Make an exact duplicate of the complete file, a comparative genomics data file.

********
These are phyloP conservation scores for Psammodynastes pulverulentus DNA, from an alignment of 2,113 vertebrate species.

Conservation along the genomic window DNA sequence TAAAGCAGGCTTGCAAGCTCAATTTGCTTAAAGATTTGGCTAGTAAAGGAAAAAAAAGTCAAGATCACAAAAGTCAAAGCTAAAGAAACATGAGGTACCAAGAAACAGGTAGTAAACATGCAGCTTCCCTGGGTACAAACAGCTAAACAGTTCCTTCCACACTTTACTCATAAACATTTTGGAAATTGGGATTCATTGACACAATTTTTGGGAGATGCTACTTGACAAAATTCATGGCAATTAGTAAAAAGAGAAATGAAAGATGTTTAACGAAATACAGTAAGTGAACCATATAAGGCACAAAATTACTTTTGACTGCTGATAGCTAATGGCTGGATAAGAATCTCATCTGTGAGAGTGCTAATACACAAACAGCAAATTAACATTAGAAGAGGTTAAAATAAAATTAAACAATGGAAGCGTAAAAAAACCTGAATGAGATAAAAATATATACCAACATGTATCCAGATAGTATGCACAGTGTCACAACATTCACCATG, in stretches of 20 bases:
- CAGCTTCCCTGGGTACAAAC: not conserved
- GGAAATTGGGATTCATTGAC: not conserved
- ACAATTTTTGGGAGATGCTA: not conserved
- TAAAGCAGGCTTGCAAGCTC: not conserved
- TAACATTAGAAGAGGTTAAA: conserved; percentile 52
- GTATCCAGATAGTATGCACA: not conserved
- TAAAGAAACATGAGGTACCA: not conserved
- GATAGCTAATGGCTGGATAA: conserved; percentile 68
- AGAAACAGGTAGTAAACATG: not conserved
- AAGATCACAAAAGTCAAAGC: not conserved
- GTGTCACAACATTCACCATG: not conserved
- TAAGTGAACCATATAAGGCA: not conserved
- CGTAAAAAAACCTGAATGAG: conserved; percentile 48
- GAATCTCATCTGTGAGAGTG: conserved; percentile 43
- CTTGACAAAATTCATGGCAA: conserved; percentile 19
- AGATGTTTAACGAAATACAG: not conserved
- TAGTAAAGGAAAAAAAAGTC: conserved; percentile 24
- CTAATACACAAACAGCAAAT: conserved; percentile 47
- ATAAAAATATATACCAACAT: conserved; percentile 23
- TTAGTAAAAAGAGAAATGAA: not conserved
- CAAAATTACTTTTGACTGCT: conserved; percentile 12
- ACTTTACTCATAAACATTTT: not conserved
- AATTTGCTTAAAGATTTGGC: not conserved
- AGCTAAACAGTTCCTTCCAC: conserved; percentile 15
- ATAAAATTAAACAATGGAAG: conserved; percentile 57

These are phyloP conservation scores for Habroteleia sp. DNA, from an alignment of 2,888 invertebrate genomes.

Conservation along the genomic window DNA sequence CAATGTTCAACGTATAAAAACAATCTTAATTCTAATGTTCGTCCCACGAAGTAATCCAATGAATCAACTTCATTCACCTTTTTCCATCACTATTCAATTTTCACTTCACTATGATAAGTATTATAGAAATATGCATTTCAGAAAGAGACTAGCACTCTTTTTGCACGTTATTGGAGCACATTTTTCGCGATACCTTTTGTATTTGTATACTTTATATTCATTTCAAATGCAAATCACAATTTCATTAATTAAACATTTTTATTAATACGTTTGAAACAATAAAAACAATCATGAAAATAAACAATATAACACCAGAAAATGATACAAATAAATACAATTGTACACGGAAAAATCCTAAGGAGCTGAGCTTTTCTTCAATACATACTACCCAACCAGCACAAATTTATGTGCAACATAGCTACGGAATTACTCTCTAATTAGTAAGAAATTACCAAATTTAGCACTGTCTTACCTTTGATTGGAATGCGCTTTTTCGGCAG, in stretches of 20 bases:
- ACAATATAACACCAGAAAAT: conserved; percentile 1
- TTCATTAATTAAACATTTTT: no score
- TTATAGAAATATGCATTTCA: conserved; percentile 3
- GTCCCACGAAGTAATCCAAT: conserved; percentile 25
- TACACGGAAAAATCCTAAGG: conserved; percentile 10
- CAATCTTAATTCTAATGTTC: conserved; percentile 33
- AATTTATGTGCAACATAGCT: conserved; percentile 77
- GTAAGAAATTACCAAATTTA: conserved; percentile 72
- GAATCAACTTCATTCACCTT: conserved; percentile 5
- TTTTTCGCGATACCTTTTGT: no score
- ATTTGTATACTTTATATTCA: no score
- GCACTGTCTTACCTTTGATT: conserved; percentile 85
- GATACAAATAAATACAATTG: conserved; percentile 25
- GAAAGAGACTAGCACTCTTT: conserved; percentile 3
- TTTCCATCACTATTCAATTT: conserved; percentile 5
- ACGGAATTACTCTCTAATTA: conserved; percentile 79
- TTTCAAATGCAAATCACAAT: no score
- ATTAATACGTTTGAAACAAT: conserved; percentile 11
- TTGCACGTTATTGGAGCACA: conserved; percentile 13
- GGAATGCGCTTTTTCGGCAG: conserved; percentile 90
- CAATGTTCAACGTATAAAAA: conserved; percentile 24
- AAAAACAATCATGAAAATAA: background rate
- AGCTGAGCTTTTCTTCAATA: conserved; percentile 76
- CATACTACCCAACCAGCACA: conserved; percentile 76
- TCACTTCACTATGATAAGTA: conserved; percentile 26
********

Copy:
These are phyloP conservation scores for Psammodynastes pulverulentus DNA, from an alignment of 2,113 vertebrate species.

Conservation along the genomic window DNA sequence TAAAGCAGGCTTGCAAGCTCAATTTGCTTAAAGATTTGGCTAGTAAAGGAAAAAAAAGTCAAGATCACAAAAGTCAAAGCTAAAGAAACATGAGGTACCAAGAAACAGGTAGTAAACATGCAGCTTCCCTGGGTACAAACAGCTAAACAGTTCCTTCCACACTTTACTCATAAACATTTTGGAAATTGGGATTCATTGACACAATTTTTGGGAGATGCTACTTGACAAAATTCATGGCAATTAGTAAAAAGAGAAATGAAAGATGTTTAACGAAATACAGTAAGTGAACCATATAAGGCACAAAATTACTTTTGACTGCTGATAGCTAATGGCTGGATAAGAATCTCATCTGTGAGAGTGCTAATACACAAACAGCAAATTAACATTAGAAGAGGTTAAAATAAAATTAAACAATGGAAGCGTAAAAAAACCTGAATGAGATAAAAATATATACCAACATGTATCCAGATAGTATGCACAGTGTCACAACATTCACCATG, in stretches of 20 bases:
- CAGCTTCCCTGGGTACAAAC: not conserved
- GGAAATTGGGATTCATTGAC: not conserved
- ACAATTTTTGGGAGATGCTA: not conserved
- TAAAGCAGGCTTGCAAGCTC: not conserved
- TAACATTAGAAGAGGTTAAA: conserved; percentile 52
- GTATCCAGATAGTATGCACA: not conserved
- TAAAGAAACATGAGGTACCA: not conserved
- GATAGCTAATGGCTGGATAA: conserved; percentile 68
- AGAAACAGGTAGTAAACATG: not conserved
- AAGATCACAAAAGTCAAAGC: not conserved
- GTGTCACAACATTCACCATG: not conserved
- TAAGTGAACCATATAAGGCA: not conserved
- CGTAAAAAAACCTGAATGAG: conserved; percentile 48
- GAATCTCATCTGTGAGAGTG: conserved; percentile 43
- CTTGACAAAATTCATGGCAA: conserved; percentile 19
- AGATGTTTAACGAAATACAG: not conserved
- TAGTAAAGGAAAAAAAAGTC: conserved; percentile 24
- CTAATACACAAACAGCAAAT: conserved; percentile 47
- ATAAAAATATATACCAACAT: conserved; percentile 23
- TTAGTAAAAAGAGAAATGAA: not conserved
- CAAAATTACTTTTGACTGCT: conserved; percentile 12
- ACTTTACTCATAAACATTTT: not conserved
- AATTTGCTTAAAGATTTGGC: not conserved
- AGCTAAACAGTTCCTTCCAC: conserved; percentile 15
- ATAAAATTAAACAATGGAAG: conserved; percentile 57

These are phyloP conservation scores for Habroteleia sp. DNA, from an alignment of 2,888 invertebrate genomes.

Conservation along the genomic window DNA sequence CAATGTTCAACGTATAAAAACAATCTTAATTCTAATGTTCGTCCCACGAAGTAATCCAATGAATCAACTTCATTCACCTTTTTCCATCACTATTCAATTTTCACTTCACTATGATAAGTATTATAGAAATATGCATTTCAGAAAGAGACTAGCACTCTTTTTGCACGTTATTGGAGCACATTTTTCGCGATACCTTTTGTATTTGTATACTTTATATTCATTTCAAATGCAAATCACAATTTCATTAATTAAACATTTTTATTAATACGTTTGAAACAATAAAAACAATCATGAAAATAAACAATATAACACCAGAAAATGATACAAATAAATACAATTGTACACGGAAAAATCCTAAGGAGCTGAGCTTTTCTTCAATACATACTACCCAACCAGCACAAATTTATGTGCAACATAGCTACGGAATTACTCTCTAATTAGTAAGAAATTACCAAATTTAGCACTGTCTTACCTTTGATTGGAATGCGCTTTTTCGGCAG, in stretches of 20 bases:
- ACAATATAACACCAGAAAAT: conserved; percentile 1
- TTCATTAATTAAACATTTTT: no score
- TTATAGAAATATGCATTTCA: conserved; percentile 3
- GTCCCACGAAGTAATCCAAT: conserved; percentile 25
- TACACGGAAAAATCCTAAGG: conserved; percentile 10
- CAATCTTAATTCTAATGTTC: conserved; percentile 33
- AATTTATGTGCAACATAGCT: conserved; percentile 77
- GTAAGAAATTACCAAATTTA: conserved; percentile 72
- GAATCAACTTCATTCACCTT: conserved; percentile 5
- TTTTTCGCGATACCTTTTGT: no score
- ATTTGTATACTTTATATTCA: no score
- GCACTGTCTTACCTTTGATT: conserved; percentile 85
- GATACAAATAAATACAATTG: conserved; percentile 25
- GAAAGAGACTAGCACTCTTT: conserved; percentile 3
- TTTCCATCACTATTCAATTT: conserved; percentile 5
- ACGGAATTACTCTCTAATTA: conserved; percentile 79
- TTTCAAATGCAAATCACAAT: no score
- ATTAATACGTTTGAAACAAT: conserved; percentile 11
- TTGCACGTTATTGGAGCACA: conserved; percentile 13
- GGAATGCGCTTTTTCGGCAG: conserved; percentile 90
- CAATGTTCAACGTATAAAAA: conserved; percentile 24
- AAAAACAATCATGAAAATAA: background rate
- AGCTGAGCTTTTCTTCAATA: conserved; percentile 76
- CATACTACCCAACCAGCACA: conserved; percentile 76
- TCACTTCACTATGATAAGTA: conserved; percentile 26